This documentary looks at the birth of the Irish State through the tragic story of the Cannon family
Breith agus Bás begins with one of the most controversial events during the bitterest time in Irish history: The execution of four anti-treaty prisoners in Drumboe, Co. Donegal during the Civil War.
- Executive Producer – Stephen Rooke
- Executive Producer – Dave Farrell
- Producer – Keith Farrell
- Director – Sean T Ó’Meallaigh
- Writer – Sean T Ó’Meallaigh
- Production Manager – Rebecca O’Malley
- Director Of Photography – Colm Hogan
- Editor – Dáithí Connaughton
Breith Agus Bás is a look behind one of the most controversial events in Donegal’s history. Many sacrifices made at the birth of the Irish State are widely remembered, but some seem to be almost forgotten. The four anti-treaty prisoners executed at Drumboe on March 14th 1923 are hailed as martyrs and celebrated in books, songs and an annual parade. However the Free State soldier, whose murder four days previously prompted the reprisals, is remembered only by his family.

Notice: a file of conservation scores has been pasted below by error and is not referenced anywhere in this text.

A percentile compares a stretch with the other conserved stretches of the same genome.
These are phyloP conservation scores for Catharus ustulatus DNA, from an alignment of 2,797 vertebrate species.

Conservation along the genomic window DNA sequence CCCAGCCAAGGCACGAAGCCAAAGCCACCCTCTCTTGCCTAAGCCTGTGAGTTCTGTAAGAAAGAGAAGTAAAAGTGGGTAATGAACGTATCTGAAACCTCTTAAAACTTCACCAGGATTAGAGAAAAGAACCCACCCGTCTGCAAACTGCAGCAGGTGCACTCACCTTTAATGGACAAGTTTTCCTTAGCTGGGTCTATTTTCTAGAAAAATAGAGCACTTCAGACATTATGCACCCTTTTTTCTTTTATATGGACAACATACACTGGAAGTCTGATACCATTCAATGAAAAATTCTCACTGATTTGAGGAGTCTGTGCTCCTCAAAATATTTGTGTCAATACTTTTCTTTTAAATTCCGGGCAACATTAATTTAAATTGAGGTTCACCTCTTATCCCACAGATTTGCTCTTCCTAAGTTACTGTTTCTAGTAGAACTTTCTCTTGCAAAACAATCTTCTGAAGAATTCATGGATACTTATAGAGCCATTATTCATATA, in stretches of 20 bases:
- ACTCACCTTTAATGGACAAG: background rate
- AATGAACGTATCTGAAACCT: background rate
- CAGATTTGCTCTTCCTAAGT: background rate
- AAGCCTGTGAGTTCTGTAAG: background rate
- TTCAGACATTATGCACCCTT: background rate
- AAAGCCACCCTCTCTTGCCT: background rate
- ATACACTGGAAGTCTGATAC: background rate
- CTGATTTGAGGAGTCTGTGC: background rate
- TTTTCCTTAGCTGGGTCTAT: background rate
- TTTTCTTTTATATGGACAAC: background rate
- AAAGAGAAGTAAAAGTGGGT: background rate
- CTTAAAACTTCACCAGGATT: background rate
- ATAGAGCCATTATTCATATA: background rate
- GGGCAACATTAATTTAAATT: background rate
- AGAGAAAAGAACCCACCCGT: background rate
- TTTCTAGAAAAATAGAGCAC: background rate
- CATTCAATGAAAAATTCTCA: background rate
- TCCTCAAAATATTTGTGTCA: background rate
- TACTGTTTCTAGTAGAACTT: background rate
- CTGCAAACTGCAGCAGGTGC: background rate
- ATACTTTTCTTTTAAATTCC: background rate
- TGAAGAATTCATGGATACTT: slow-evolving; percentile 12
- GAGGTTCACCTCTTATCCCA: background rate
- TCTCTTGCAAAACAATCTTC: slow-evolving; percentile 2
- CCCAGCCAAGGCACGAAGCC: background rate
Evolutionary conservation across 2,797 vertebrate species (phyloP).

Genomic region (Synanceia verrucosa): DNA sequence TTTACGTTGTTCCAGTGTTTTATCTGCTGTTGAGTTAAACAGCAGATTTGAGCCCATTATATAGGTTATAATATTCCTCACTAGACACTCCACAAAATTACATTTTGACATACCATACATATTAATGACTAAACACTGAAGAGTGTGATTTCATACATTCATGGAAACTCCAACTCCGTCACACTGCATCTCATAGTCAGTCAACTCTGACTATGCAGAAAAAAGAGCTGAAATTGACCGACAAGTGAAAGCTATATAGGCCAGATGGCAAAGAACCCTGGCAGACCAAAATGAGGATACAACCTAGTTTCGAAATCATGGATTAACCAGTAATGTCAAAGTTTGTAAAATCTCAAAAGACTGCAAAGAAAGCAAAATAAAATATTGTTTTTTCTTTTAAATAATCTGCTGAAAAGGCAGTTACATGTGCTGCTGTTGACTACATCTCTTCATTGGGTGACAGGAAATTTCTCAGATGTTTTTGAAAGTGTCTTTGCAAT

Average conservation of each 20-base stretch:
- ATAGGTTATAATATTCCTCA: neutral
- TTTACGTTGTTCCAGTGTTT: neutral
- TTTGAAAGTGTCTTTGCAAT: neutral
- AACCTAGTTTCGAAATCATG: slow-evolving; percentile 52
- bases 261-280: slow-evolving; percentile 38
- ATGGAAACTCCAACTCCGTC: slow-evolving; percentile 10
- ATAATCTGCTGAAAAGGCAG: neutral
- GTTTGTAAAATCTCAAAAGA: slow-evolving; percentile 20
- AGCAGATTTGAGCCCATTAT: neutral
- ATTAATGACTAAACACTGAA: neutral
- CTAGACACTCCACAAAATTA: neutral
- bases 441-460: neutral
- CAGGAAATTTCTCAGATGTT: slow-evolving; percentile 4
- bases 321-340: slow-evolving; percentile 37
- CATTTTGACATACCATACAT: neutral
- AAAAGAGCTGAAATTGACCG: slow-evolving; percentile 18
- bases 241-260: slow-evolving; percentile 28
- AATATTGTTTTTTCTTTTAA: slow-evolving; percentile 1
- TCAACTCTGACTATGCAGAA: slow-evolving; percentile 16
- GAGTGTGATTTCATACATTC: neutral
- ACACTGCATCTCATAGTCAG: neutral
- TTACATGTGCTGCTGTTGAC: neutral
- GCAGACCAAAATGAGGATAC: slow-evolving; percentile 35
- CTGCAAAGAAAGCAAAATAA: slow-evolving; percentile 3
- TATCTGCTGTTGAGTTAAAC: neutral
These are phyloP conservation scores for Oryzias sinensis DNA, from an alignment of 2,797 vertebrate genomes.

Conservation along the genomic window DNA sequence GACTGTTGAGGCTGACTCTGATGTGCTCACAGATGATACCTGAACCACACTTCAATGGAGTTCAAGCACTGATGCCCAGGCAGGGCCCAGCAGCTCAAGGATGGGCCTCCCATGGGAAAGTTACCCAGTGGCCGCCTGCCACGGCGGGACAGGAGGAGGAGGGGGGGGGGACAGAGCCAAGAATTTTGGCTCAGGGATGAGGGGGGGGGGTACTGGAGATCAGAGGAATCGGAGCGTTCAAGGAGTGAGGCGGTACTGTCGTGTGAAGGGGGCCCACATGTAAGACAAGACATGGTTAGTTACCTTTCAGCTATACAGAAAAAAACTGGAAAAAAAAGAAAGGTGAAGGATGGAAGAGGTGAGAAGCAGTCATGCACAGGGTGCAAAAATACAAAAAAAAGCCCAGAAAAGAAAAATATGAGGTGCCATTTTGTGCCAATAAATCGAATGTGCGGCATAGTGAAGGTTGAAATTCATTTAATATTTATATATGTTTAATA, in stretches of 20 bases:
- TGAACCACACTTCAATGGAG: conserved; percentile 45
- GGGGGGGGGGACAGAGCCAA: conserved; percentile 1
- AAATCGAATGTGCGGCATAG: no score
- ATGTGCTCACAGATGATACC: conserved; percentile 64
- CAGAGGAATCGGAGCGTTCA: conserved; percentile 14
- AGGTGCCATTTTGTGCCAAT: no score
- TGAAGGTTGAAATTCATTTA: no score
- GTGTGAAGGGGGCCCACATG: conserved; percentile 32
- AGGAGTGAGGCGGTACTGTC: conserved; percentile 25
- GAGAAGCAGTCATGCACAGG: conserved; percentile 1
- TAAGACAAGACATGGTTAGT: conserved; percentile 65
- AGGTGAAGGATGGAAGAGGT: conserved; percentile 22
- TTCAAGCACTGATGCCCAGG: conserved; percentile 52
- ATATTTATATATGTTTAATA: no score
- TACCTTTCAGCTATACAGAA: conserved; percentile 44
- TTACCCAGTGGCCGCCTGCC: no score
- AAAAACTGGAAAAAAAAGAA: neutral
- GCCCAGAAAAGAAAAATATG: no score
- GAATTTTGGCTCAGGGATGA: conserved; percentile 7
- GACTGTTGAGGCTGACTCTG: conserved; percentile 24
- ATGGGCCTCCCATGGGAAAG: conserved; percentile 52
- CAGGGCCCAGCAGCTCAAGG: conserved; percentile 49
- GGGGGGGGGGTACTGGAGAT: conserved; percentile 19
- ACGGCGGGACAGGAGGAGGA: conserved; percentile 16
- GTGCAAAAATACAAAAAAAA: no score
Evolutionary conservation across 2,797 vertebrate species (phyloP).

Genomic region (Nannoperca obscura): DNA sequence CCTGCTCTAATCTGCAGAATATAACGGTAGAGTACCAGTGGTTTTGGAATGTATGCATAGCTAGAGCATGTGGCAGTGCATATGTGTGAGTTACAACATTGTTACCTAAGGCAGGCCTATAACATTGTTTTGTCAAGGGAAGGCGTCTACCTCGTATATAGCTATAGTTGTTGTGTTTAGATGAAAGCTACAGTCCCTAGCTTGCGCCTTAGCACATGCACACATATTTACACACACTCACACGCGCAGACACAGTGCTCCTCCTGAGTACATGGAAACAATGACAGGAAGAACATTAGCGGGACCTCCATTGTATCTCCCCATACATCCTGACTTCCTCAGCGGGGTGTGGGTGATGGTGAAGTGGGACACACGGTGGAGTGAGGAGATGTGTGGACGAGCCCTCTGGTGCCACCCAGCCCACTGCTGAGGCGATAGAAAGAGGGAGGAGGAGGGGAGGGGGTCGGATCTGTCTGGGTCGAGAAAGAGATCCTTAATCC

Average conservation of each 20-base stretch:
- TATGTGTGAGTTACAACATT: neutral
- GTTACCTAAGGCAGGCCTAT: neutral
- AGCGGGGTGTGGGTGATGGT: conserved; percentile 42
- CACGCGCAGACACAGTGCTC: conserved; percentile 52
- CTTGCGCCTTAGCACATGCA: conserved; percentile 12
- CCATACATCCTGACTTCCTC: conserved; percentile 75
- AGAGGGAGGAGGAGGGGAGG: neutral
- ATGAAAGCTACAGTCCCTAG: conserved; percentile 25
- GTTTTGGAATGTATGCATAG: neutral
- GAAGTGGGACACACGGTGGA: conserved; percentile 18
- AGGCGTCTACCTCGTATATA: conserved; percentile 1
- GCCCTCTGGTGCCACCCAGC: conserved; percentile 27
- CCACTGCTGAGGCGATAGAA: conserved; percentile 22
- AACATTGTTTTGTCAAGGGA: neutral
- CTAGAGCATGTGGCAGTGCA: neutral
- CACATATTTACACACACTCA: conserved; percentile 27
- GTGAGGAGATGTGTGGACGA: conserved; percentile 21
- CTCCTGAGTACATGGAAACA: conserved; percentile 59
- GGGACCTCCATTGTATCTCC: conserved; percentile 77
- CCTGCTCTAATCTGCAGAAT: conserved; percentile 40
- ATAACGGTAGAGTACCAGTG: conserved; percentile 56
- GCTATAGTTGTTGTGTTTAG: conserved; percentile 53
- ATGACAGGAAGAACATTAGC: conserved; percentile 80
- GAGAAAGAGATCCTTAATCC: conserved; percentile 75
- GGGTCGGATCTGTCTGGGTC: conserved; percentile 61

We trace the story behind Captain Barney Cannon’s death right back to his family’s acquisition of the local post office a hundred years ago, and a curse that came with it. Current Postmaster Brian Cannon is our guide on a journey that uncovers a number of questions along the way, giving an insight into the Ireland that straddled Christian and pagan beliefs.
This is a personal family story littered with tragedies, in the historical context of the most important period of Irish history. Brian Cannon allows us into his family history where we discover the impact that still lingers almost ninety years later.